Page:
Desert Soils Are Varied
People think that all desert soils are the same. They are not. They are as varied as non-desert soils. Non-desert soils vary from dark chocolate brown and almost black to light brown chestnuts of the prairies. That brown color is a dead giveaway regarding the amount of organics in the soil, that is dead plant life that is rotten and you can't see it anymore. Just the color remains for the eye to see.
Rainfall Adds Organics to the Soil (Irrigation = rainfall!!!)The soils in the Sonoran and Chihuahua deserts are vastly different from the Mojave. They are a better quality, they have more organics in them so they are a little darker brown in color, they are lower in salts, a little bit lower in alkalinity and they aren't as problematic as Mojave Desert soils. In other words, you are less likely to run into pockets of toxicity such as boron, sodium and chlorides. Why? The principal reason why is because of rainfall.
Research from Desert Ag StationsIf desert soil was previously in agriculture; that is, irrigation water was applied and plants were grown in it, then of course the organic matter content of that soil will increase year after year until it hits a plateau. Maybe that plateau might be 1% or even 2% but a far cry from the one tenth of 1% found in many of the Mojave Desert soils.Following research performed in previously irrigated desert soils may not give you the same results as planting in raw desert soil.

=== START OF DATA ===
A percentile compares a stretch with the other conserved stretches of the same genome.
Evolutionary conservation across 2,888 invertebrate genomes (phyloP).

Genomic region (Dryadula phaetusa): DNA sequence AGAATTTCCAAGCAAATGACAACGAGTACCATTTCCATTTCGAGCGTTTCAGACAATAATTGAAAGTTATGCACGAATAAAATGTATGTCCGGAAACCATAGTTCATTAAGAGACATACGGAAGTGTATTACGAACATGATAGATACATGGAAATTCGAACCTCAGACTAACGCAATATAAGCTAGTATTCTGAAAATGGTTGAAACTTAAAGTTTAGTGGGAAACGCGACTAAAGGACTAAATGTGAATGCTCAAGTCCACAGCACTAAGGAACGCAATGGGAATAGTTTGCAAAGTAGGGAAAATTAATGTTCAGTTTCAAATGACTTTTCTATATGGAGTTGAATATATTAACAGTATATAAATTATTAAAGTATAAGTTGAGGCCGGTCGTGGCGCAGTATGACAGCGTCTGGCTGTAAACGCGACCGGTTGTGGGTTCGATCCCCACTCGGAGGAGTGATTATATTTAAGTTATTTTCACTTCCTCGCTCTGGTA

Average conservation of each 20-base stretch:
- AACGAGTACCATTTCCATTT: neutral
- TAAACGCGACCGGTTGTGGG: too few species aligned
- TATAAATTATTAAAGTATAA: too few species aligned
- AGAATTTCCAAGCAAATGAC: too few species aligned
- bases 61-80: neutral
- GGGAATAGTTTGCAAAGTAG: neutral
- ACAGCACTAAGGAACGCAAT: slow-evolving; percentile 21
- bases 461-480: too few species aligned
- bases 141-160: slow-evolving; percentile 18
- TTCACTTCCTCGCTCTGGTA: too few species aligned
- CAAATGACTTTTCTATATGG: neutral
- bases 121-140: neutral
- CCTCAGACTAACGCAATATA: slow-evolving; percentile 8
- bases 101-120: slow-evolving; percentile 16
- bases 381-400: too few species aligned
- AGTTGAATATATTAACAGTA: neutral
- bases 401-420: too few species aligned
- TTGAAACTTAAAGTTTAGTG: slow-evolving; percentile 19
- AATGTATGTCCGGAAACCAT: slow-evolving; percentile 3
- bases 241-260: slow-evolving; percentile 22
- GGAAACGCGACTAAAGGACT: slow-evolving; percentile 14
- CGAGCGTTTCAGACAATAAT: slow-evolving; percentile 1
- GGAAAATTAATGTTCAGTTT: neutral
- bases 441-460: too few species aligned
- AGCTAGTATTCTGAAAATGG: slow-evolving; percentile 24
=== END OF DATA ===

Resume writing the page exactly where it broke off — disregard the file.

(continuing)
This is the reason why some of the agricultural experiment stations in the desert come up with some different results when growing plants in desert soil. Knowing it is desert soil is not enough. You must also ask what the organic matter content is to get a good handle on how it will perform and how you must manage it.
Mix Organics Deep and Thoroughly throughout the SoilMix organic materials like good quality compost as deeply in the soil as possible. Remember, you will be growing root crops as well as asparagus which needs deep, well-drained soils. Rocks in these soils cause crooked carrots and crooked asparagus spears.The perfect soil for root crops is a Sandy loam with very few rocks in it.
Shaping the BedsFor high-value crops and at high planting densities it is important to keep plants in separate areas from where people walk. One method is to use raised beds. The least expensive method is to create natural raised beds about three and a half feet wide without constructed side walls. It's easy to do and not expensive. Let the soil maintain the edges of the bed rather than wooden 2 x 8s.
Raised Beds with Constructed SidewallsAnother method is to construct raised beds with sidewalls. Sidewalls can be made from anything but lumber is common. Soil for transplants and seed should be firm but not hard or soft. Walking on top of the raised beds, your feet should sink no more than half inch into the soil when finished. Settle the soil with water from a hose and sprayer.
|Here is a constructed raised bed with wooden sidewalls at Viragrow. They test their soil mixes in raised beds and container's before releasing them to the public.|